Healey’s plan for ‘millionaires tax’ targets early child care and education


For the Gazette
Published: 3/12/2023 7:21:33 PM
Modified: 3/12/2023 7:21:12 PM

Even though child care is an essential need for families in the United States, a history of limited government support prevents many families every day from getting the adequate child care they need.

For years, the American child care system has suffered from an unsustainable funding model that operates mainly through tuition — a system that has only resulted in staffing shortages, low teacher salaries, and high prices. This has been exacerbated by the aftermath of the COVID-19 pandemic as child care providers across the nation search for qualified workers and relief stemming from the private marketplace.

Gov. Maura Healey addresses these concerns in her first budget proposal, which includes a near-even split of the $1 billion raised by the voter-approved “millionaires tax” for education and transportation. The bill earmarks $510 million for child care and education initiatives with $100 million targeted in the form of grants to child care providers.

Massachusetts Secretary of Education Patrick Tutwiler predicted the $475 million worth of Commonwealth Care for Children operational grants proposed in the budget will have significant impacts in the area of education and the early child care sector.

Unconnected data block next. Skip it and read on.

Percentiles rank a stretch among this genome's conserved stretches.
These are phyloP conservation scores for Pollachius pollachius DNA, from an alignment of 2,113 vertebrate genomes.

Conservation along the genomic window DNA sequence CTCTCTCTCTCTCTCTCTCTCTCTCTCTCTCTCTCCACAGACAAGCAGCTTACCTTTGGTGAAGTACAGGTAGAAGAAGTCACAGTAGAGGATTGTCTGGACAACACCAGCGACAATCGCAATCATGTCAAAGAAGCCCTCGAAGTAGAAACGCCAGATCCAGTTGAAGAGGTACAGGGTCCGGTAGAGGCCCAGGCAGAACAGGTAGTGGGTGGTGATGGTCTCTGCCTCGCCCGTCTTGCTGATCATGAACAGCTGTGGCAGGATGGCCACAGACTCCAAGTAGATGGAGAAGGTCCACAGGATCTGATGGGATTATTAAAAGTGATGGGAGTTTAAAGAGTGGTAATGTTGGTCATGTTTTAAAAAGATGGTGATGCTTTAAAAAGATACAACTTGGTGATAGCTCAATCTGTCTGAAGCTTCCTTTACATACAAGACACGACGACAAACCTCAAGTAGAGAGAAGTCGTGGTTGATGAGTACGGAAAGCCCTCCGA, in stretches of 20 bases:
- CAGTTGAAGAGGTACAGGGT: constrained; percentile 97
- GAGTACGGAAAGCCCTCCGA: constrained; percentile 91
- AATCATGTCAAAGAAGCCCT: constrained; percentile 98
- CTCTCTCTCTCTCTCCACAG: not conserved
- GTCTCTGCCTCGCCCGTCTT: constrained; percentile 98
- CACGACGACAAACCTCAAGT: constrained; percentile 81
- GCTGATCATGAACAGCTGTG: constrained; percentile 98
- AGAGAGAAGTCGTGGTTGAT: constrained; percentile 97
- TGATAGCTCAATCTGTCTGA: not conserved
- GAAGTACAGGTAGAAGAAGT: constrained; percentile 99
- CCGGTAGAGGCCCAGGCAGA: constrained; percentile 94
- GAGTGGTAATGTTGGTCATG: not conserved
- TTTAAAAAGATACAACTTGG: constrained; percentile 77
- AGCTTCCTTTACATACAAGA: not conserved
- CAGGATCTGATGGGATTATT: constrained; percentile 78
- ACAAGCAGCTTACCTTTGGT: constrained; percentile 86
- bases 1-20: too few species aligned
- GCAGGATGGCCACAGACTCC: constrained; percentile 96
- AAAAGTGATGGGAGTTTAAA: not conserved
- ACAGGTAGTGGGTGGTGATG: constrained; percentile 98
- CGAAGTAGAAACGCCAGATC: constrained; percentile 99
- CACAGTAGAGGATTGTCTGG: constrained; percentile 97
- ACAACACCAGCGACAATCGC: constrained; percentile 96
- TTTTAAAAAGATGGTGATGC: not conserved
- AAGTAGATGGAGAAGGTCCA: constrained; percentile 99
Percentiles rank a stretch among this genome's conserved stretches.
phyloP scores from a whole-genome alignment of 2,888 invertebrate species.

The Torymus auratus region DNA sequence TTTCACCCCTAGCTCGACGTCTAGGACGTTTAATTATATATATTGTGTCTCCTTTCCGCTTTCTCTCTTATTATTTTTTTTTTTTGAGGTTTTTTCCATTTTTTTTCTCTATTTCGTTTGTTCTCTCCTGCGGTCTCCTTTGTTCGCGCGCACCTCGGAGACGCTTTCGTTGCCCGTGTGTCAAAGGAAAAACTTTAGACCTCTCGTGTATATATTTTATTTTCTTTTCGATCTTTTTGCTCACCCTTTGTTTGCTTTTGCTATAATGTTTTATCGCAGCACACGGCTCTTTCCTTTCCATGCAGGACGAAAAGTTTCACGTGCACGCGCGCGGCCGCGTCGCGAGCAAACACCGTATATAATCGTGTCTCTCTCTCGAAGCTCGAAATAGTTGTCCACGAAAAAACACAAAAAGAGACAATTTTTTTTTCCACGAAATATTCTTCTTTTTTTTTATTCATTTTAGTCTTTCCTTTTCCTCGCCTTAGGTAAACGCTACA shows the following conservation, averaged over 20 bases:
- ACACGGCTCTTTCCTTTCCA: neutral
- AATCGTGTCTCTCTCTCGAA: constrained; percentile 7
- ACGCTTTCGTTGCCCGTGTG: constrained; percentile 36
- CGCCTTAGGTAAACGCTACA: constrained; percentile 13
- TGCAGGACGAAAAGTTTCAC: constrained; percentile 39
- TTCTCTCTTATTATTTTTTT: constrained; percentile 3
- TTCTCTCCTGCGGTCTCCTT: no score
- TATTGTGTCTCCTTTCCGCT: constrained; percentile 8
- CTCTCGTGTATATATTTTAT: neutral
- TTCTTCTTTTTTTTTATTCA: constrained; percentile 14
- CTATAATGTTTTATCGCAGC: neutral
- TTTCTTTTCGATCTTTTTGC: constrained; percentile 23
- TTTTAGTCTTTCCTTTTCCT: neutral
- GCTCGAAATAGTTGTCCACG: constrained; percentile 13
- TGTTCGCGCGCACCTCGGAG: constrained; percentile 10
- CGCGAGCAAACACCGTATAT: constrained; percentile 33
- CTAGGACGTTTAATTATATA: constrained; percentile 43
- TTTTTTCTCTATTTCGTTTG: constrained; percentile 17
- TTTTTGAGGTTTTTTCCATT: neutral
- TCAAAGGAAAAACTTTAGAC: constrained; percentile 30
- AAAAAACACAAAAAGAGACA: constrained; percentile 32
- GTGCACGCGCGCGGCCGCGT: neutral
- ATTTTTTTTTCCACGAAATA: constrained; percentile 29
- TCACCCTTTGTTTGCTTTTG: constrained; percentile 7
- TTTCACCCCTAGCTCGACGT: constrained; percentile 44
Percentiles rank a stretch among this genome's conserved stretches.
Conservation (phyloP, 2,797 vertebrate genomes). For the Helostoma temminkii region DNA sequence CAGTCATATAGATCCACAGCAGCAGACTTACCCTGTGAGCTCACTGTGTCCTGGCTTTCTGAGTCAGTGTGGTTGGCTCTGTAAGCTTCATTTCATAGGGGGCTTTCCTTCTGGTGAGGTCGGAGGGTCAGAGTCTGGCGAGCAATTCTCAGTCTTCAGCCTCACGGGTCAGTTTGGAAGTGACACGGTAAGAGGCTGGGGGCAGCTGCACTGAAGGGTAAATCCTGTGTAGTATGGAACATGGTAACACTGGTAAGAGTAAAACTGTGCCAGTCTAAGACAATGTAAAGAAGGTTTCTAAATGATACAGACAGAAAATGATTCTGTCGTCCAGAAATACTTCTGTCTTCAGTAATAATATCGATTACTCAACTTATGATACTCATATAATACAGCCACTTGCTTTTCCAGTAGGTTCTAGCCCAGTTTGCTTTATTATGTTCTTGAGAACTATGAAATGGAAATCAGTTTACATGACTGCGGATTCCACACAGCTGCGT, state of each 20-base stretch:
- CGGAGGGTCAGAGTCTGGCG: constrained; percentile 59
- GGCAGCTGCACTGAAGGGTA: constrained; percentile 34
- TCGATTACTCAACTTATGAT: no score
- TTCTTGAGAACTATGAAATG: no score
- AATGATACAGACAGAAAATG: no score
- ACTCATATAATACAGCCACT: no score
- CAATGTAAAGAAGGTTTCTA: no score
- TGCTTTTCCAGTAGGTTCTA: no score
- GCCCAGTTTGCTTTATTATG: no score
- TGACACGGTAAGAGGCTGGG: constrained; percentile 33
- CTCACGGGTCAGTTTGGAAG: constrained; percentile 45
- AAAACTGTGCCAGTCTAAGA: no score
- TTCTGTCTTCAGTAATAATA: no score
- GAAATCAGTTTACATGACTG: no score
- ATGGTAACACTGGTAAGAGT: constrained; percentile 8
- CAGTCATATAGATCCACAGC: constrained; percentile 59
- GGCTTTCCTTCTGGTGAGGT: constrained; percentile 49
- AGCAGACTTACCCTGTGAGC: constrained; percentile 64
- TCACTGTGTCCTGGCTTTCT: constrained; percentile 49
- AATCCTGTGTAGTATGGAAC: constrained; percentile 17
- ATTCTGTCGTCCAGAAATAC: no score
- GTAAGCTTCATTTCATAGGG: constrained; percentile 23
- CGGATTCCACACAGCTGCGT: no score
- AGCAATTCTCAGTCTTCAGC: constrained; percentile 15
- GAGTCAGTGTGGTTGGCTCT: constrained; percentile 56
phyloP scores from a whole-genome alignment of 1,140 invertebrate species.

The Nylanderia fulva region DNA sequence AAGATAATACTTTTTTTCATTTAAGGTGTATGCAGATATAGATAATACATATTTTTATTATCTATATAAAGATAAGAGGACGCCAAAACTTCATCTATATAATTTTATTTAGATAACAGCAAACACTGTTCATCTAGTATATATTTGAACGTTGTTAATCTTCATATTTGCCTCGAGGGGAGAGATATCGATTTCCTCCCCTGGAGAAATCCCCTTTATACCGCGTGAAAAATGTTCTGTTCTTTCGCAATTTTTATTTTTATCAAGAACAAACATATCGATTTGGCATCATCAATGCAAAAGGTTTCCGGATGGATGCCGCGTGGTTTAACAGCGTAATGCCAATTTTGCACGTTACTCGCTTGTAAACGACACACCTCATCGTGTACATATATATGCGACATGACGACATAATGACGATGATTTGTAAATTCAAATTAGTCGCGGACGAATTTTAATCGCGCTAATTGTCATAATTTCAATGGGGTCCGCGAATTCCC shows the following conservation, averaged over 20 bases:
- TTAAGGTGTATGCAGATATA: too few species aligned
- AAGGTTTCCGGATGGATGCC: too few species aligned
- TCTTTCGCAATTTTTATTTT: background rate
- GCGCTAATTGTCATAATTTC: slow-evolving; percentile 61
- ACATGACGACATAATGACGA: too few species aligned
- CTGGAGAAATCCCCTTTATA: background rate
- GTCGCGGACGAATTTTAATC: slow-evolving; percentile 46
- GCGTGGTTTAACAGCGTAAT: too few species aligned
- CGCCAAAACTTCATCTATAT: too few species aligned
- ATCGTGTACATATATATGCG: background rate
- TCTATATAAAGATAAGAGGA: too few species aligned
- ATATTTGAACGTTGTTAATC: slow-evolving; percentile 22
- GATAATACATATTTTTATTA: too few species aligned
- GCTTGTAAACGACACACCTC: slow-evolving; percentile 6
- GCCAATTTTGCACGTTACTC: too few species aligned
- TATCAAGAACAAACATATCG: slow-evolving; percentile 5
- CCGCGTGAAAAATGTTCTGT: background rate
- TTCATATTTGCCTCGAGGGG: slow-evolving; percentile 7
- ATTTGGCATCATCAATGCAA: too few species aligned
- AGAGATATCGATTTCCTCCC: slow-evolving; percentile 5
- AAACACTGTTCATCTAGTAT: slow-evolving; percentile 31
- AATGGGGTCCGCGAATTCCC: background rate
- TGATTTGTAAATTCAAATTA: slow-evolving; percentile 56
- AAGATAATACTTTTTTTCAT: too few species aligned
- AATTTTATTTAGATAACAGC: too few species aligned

“Massachusetts has historically ranked in the bottom-half of state funding for early education and care. This proposal will take a big leap in the right direction and will also provide much needed stability in the early education space,” said Tutwiler in an interview. “I am thrilled, inspired, and hopeful that this [proposal] will be supported going forward.”

Early child care workers and educators in local communities are hopeful for what changes the new proposal might bring.

The Early Childhood Center at Hevreh in southern Berkshire County provides year-round child care to the surrounding community. However, with the high demand and limited space, the center has encountered its own set of challenges that have left some families on waiting lists and classrooms short on staff.

“We need to start viewing child care as a public good,” said Ellen Marcus, the center’s director. “It’s really not a sustainable or healthful model to fund all of our operations via tuition. Even with tuition that is in the higher range of what is charged within the community, compensation for teachers is limited.”

Low wages for educators in the field have left many centers without adequate professional support. In turn, according to the Massachusetts Taxpayers Foundation, the lack of qualified workers in areas of child care has cost Massachusetts families nearly $1.7 billion a year in lost wages.

Marcus said until more financial backing is provided to child care workers, centers across the state will continue to be unable to provide more families with the services they need.

“We have to make sure that [workers] can make a living following their passion,” Marcus said. “I think it’s really important for people to understand that they are educators, not simply caregivers. They are professionals who work with the child and the family, but it’s hard to acknowledge that within the financial model we currently have.”

In order to change this financial model and urge more federal investment, families and school staff have been advocating for an increase in funding to initiatives like Head Start, a federal program that offers comprehensive early child care for low-income families. This comes at a time when emergency relief funds provided by the pandemic are approaching their fiscal cliff.